A recent report into the real estate property development market has shown that a significant number of property investors have made losses on their investments purchased off the plan. The QLD Property Supply Report has catalogued the total number of development approvals, sales and completions from 2015-2019, including any subsequent sales of stock originally developed during this period.
Results from this study have shown that in 30% of the cases of follow on sales, off the plan (OTP) stock would sell between 5-15% below the previous registered sales price, 50% sold between 5% to 0% of the original sales price and less than 10% sold for prices higher than their original price sold when being developed. This comes at a time when house prices in the same geographic market have on average seen prices increase by 15% over the same time period.
Greg Murphy, an experienced real estate agent running his own agency GM Real Estate (website), says that these core figures don’t give the full picture. “just off raw sale prices you can see how many investors are losing out on buying certain types of properties, but when you factor in all of the holding costs, purchase and sale costs they’re likely losing significantly more”. With some unscrupulous marketers pushing inflated rental returns, speculative price growth and tax benefits from depreciation a lot of mum and dad first time investors get caught out. More from Greg: “In the current regulatory environment unfortunately there are a lot of unqualified marketing businesses which are providing services which some unaware buyers may think is investment advice, when they’re getting sold properties with overinflated prices.”
The OTP market has been suffering under an increasingly bad name for low quality stock in developments with limited demand, whilst allowing OTP sales people to receive large commissions (or even set their own commissions by increasing the prices above the recommended price). This in many cases leads investors stuck with a property they will struggle to have finance approved on or be required to put in substantially larger funds at settlement.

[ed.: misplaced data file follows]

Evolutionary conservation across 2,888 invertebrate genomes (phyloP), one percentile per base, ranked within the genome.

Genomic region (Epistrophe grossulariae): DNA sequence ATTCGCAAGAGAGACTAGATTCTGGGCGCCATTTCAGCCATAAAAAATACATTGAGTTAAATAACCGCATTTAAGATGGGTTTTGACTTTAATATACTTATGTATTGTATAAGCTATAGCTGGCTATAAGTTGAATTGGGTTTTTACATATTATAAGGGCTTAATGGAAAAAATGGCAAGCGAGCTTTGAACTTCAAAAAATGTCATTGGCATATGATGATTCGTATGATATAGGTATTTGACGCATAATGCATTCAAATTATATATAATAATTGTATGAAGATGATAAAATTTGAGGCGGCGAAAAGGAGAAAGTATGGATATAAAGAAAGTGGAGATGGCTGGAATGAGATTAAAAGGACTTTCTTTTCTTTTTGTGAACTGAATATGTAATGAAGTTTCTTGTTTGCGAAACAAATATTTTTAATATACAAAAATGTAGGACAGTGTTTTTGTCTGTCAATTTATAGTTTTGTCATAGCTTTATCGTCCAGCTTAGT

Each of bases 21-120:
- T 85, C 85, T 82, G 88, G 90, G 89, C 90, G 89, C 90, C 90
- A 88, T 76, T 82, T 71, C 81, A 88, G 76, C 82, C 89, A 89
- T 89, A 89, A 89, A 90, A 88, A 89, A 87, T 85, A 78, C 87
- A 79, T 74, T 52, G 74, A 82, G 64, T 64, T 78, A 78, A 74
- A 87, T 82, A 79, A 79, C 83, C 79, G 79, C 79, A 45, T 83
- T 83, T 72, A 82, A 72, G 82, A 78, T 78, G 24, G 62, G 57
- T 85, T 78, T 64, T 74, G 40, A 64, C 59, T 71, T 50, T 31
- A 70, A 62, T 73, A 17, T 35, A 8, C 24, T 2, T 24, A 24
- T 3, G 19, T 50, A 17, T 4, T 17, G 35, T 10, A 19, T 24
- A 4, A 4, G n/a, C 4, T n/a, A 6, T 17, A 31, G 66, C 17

The banking industry has cracked down on lending with these types of properties, with property valuers valuing end properties significantly below their original contracted price and leaving some investors potentially in negative equity positions. This has resulted in some lenders refusing to finance OTP purchases, or limiting their exposure in any one development to manage the risk of falling values impacting their lending safety margins.
So what can you do to manage your risk of buying a dud property? Greg has some advice. “You need to do your own research with any purchase, including how much real demand there is for the type of property you’re purchasing, are there more developments like this coming on line which will create oversupply and reduce your end value. If anyone is pushing you to make the purchase or providing advice you should ask yourself how they’re being remunerated – if you’re not directly paying for the advice and they will make a profit from you making the purchase you have to balance their advice against that potential conflict of interest.”